Welcome to our website !

Many people find Singapore as a country to be too sanitized and too structured. To a certain degree, I agree with that assessment. It’s true that Singapore is probably the most Westernized and developed of the Southeast Asian countries. The streets are perfectly clean, systems run efficiently like clock-work, there are clear-cut rules and regulations on everything, and there is an air of predictability around most things here. But what’s wrong with that??? I for one like living in a society that runs like a well-oiled machine. It makes life easier and less stressful. 

Then there are naysayers who complain that Singapore is too dull to live in. Not enough culture and personality, they say. My take is that it’s all about perspective. Your experience is what you make of it, anywhere you go. I find that there are plenty of pockets of culture stashed all over Singapore, some obvious, some more hidden. It’s just a matter of you venturing out and discovering what lies beyond your front door. For example, I love the murals you’ll find around Tanjong Pagar and Tiong Bahru, the hustle & bustle and temples of Little India, the pastel colors and unrestrained use of colors of Perenakarn shophouses, the crazy graffiti-covered walls of Haji Lane, the undulating Henderson Waves Bridge, and the list goes on...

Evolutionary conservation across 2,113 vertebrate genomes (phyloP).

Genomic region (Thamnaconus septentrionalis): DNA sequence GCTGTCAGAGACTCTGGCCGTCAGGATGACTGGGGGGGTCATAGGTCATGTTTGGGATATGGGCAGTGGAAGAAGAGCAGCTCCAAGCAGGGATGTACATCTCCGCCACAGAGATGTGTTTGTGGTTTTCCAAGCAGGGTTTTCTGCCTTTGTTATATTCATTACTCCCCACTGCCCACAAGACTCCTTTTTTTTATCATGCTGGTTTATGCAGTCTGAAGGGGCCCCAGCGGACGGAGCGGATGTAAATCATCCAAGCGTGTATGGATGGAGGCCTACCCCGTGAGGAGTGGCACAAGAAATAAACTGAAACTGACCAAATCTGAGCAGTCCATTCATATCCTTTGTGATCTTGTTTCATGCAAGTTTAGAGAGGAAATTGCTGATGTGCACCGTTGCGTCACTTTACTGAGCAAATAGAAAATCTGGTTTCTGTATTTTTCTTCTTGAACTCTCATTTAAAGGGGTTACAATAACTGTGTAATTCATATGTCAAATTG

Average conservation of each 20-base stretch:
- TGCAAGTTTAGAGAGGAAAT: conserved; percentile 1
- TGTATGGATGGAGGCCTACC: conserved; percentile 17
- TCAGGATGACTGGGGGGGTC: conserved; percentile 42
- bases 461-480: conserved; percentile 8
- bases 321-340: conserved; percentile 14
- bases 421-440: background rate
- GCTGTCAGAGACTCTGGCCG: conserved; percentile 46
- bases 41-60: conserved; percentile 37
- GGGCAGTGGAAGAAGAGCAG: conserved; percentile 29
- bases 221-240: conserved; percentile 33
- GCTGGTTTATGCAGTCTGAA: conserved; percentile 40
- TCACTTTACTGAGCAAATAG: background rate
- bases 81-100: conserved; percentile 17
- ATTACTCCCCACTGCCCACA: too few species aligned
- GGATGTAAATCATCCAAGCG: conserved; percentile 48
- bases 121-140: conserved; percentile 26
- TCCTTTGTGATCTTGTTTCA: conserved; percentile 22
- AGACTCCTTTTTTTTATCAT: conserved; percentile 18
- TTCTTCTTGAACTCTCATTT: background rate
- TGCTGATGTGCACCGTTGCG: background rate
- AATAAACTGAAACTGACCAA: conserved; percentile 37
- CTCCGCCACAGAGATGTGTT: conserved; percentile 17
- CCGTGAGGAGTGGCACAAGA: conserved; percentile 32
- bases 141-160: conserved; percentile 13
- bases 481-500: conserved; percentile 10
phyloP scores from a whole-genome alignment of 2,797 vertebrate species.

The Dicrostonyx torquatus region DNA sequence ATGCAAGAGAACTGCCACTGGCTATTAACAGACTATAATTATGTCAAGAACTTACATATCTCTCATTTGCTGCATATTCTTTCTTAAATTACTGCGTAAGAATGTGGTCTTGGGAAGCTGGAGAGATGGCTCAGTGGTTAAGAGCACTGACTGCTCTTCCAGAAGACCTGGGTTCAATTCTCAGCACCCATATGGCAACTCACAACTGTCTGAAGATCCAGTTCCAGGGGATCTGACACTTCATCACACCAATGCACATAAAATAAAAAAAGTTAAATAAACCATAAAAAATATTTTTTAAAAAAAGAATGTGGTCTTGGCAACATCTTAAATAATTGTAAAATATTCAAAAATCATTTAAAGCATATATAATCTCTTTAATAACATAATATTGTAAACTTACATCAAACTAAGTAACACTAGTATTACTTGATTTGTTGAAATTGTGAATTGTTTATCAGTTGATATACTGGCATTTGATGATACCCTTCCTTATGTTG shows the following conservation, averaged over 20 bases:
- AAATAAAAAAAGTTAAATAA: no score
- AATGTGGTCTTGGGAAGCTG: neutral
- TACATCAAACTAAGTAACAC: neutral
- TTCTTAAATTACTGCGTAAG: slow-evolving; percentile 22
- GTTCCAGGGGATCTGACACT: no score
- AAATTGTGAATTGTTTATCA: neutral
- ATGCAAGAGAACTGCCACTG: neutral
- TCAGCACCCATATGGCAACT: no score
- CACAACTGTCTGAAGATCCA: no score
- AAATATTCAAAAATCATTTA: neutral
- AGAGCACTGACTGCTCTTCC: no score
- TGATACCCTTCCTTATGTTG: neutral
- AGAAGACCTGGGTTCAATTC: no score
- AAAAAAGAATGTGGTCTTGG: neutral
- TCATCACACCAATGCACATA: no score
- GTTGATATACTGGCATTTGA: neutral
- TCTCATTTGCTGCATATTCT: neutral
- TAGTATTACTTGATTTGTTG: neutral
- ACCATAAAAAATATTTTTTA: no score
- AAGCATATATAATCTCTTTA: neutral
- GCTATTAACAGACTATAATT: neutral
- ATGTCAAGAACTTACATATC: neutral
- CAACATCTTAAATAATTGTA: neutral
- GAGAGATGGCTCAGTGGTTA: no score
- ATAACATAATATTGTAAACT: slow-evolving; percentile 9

Then there are complainers who say that Singapore is too small. It’s claustrophobic, they say. Well, I consider myself immensely fortunate to live in a country where travel to surrounding countries is only a short distance away. If ever I want to break the monotony of daily life, I can easily hop on a plane to places in Thailand, Indonesia, Vietnam, Hong Kong, Cambodia – all within 3-4 hours of flying time. Isn’t that great?

Clearly I like living in Singapore. But I also loved living in other places in my life, such as New York City, Austin, and Bangkok. My bottom line is basically this: Embrace the city (even the world) you live in! There’s so much to see and discover and learn, no matter the place. Never stop being curious. Always keep that sense of wonder. Do things that excite you. You’ll be so much happier in life!

Dress by Morning Lavender | Purse by Ammos Accessories |
Shoes by Charles & Keith | Bracelet by Accessory Concierge

Travel to new destinations offers us a mental escape from the everyday routine we have in our lives. Why not break free and do something daring in the physical sense too?

With so many great places and unique locales to explore in the world, I have become a big fan of combining sight-seeing with fitness challenges. This, my friends, is my new hobby. It’s exciting, it’s adventurous, it’s fun!  I’ve been doing it for the past 3 years now and I love it.

It all started when I did the vertical race, climbing over 86 flights of stairs up the Empire State Building in New York (read here). I got such a high from taking part in a unique fitness challenge such as that. It was so atypical from the usual races one does. From them on, I was hooked! The next one I did was a run through an ancient archeological site steeped in history, the Angkor Wat in Siem Reap, Cambodia. Soon after, it was a run through the Singapore Zoo where we got to whiz by wild animals. The most recent one I did was the Vietnam Mountain Run.